Charles River Analytics won $2.5 million, in two phases, for modeling and inferring intent of cyberspace threat actors.
As cyberwarfare ramps up, analysts need effective forensic analysis of both kinds of cyberattacks; on IT infrastructure (cybertechnical) and through social media operations spreading disinformation (cybersocial). Unfortunately cyberattacks have become increasingly complex with explicit obfuscation techniques to avoid being detected. Worse, actors change strategies dynamically in reaction to real-time events. As a result of these complexities, forensic analysis, especially of cybersocial attacks, have largely been conducted manually.
The Cyber Adversary Discovery Engine (CADE) from Charles River Analytics delivers an AI-based tool that collaborates with analysts. By using CADE, analysts are able to visualize and test their hypotheses about the tactics, techniques, and procedures (TTP) that threat actors adopt. “With CADE, we are developing a thought accelerator system that works with the complex reasoning that analysts are already doing in their heads,” says Bryan Loyall, Director of Technology Innovation and Principal Scientist at Charles River Analytics, “having an analyst put their thoughts down in terms of visualizations helps them put the puzzle pieces together more effectively,” Loyall says.
Such a tool is especially useful at a time when trained cybersecurity analysts are a precious resource and hard to come by.
Thorough forensic analysis through AI requires three components:
- A way of modeling complex and multi-tiered TTPs from threat actors
- Recognition and interpretation of attacker behaviors in the data
- A tool that can enable analysts to visualize the complex layers and test their hypotheses easily. The tool would also alert analysts of changes in threat actor TTPs, which could signal a new front in the attack.
CADE addresses all three pillars: It represents the sophisticated TTPs of today’s cyberattackers; helps find attacks in forensic data; and collaborates with analysts to identify goals, behaviors, and changes in TTPs. The system also identifies individual threat actors by tracking their signature TTPs and their evolution over time.
The R&D funding for CADE is provided by the Office of Naval Research Small Business Technology Transfer (STTR) program which is intended to foster transitions of joint efforts between qualified small businesses and research institutions. Our research partner for the CADE effort is the University of California Santa Cruz, led by Professor Magy Seif El-Nasr. Dr. Seif El-Nasr’s research focuses on using machine learning and visualization systems to understand and track behavior through analytics.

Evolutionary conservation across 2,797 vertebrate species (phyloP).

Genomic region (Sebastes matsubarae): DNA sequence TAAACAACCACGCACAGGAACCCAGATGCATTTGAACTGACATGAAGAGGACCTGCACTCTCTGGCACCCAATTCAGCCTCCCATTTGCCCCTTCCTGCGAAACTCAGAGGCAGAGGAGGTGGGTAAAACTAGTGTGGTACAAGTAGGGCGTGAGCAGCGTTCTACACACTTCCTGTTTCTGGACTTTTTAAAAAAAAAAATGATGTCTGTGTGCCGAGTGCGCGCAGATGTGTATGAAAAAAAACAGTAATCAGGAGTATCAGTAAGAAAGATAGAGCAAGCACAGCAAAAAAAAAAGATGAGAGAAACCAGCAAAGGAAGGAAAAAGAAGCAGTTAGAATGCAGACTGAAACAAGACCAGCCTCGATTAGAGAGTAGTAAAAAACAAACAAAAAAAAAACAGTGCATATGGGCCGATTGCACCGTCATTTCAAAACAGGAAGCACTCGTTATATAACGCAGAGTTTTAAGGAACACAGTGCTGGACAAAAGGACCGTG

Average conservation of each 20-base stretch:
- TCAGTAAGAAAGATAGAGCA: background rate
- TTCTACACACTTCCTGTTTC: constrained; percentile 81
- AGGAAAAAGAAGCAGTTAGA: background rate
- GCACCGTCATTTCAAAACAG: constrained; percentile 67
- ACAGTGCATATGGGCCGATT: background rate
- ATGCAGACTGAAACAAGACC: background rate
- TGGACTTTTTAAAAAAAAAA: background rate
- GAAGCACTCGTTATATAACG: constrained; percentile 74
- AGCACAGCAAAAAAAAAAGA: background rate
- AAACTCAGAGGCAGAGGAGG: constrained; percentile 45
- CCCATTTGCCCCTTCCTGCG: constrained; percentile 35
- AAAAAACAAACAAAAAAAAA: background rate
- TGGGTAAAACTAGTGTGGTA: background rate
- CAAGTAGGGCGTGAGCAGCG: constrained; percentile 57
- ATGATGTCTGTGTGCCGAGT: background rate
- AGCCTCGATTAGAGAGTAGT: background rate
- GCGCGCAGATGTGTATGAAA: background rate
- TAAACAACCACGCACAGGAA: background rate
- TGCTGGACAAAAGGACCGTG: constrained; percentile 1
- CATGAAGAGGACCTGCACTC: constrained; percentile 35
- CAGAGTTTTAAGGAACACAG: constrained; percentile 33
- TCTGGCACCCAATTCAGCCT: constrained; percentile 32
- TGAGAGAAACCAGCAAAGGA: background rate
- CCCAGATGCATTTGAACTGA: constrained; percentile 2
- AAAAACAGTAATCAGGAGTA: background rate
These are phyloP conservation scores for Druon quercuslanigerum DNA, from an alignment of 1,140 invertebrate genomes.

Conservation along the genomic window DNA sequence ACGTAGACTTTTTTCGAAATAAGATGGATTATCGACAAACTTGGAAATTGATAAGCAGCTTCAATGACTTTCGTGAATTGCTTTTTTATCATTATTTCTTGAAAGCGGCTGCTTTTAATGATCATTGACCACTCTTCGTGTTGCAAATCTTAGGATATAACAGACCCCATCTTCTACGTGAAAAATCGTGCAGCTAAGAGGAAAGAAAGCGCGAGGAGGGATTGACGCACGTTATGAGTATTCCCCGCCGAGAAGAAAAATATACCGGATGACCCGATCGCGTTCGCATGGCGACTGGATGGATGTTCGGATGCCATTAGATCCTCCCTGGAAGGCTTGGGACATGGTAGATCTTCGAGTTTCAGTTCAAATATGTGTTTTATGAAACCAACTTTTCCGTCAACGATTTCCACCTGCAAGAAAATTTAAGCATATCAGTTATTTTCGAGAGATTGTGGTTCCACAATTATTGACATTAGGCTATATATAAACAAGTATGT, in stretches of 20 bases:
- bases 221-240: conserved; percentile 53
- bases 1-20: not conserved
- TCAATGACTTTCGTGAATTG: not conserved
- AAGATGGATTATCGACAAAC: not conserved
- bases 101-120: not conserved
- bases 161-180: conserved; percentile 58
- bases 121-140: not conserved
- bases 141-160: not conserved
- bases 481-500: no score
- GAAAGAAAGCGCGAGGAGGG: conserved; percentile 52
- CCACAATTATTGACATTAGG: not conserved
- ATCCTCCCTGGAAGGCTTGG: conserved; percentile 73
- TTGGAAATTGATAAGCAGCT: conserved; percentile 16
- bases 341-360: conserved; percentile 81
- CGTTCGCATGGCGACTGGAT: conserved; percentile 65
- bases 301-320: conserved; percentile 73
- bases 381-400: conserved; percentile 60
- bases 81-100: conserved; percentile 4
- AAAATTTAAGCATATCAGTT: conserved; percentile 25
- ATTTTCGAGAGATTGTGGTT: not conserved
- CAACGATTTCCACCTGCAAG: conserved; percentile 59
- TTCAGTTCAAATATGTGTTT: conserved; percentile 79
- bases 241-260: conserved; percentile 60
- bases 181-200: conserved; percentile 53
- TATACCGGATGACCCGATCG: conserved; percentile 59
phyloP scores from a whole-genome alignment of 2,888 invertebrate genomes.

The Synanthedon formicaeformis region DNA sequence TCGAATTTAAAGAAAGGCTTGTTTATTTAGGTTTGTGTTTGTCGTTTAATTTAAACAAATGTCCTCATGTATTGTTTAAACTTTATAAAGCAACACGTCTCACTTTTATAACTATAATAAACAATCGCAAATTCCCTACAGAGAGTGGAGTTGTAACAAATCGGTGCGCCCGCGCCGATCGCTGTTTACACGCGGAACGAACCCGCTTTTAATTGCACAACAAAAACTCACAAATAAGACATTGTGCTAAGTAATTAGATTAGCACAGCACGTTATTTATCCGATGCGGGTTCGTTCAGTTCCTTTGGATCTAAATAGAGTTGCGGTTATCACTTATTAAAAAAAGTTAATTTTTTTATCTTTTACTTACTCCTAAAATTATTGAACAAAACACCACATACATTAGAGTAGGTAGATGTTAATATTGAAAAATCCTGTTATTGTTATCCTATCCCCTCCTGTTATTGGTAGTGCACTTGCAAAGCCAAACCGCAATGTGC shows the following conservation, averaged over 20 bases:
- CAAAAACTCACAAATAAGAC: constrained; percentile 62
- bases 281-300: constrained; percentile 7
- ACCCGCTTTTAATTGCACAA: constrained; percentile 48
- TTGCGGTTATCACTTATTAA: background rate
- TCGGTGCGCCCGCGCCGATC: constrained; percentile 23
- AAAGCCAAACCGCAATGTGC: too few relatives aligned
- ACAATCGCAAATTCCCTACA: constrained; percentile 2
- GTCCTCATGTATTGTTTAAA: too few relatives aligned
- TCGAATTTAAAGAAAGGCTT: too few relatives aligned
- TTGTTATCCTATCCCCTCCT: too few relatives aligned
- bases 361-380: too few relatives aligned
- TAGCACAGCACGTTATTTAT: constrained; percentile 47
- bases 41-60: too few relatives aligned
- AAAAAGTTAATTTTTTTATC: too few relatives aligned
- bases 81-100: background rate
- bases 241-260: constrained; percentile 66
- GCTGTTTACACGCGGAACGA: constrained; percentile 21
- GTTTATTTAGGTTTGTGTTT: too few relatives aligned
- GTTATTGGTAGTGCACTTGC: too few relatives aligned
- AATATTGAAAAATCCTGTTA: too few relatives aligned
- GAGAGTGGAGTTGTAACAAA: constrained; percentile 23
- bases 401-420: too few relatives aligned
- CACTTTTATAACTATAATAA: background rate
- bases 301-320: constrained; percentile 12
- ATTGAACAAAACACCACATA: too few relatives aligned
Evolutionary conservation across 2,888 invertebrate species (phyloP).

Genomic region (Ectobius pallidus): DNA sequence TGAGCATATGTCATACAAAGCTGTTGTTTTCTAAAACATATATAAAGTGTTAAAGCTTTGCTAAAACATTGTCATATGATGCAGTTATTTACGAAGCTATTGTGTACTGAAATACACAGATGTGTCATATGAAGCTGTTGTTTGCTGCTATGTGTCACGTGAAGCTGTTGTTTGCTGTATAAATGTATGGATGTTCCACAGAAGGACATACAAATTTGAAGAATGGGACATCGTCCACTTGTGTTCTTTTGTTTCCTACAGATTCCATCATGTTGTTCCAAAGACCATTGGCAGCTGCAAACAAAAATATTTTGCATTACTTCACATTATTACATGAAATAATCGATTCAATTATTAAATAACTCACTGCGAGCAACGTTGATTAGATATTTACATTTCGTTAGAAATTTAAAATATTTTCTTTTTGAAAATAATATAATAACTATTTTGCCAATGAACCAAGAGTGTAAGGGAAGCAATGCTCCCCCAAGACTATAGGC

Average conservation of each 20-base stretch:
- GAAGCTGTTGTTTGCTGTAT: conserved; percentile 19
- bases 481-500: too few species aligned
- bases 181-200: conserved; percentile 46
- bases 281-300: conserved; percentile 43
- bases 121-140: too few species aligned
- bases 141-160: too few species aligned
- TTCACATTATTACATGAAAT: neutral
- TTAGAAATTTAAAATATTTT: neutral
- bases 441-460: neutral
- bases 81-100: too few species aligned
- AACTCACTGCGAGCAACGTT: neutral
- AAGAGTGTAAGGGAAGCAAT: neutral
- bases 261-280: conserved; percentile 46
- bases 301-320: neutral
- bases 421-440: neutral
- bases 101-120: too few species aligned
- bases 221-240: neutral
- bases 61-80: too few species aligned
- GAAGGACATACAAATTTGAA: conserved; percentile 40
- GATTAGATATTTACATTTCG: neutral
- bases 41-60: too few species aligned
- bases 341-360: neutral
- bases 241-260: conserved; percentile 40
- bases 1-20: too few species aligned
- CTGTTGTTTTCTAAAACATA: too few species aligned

Phase I of the project designed and demonstrated the feasibility of CADE. The project is now in Phase II which will develop a prototype that helps identify and understand adversary behavior, tracks changes over time and flags those that don’t result from known events. CADE is developed with cognitive models and probabilistic programming language-based machine learning, which can build robust models even from small amounts of data.
Future iterations of CADE will enable analysts to turn certain events “on” and “off” in visualization panels, so analysts can eliminate confirmation bias or test drive competing hypotheses and match those against the data. CADE accounts for multiple factors such as time and space so analysts can see patterns they might not have easily seen before.
CADE’s potential impact is immense, especially given the potential for cyber threat actors to spread misinformation on a massive level, Loyall says. “CADE will be a great asset for analysts doing the difficult work of trying to make the landscape better,” he says. “If we’re able to help the underresourced people who are trying to make things better, we can make a positive impact on the world.”
Contact us to learn more about CADE and our capabilities in cybersecurity.
This material is based upon work supported by the Office of Naval Research under Contract No. N68335‑20‑C‑0401. Any opinions, findings and conclusions or recommendations expressed in this material are those of the author(s) and do not necessarily reflect the views of the Office of Naval Research.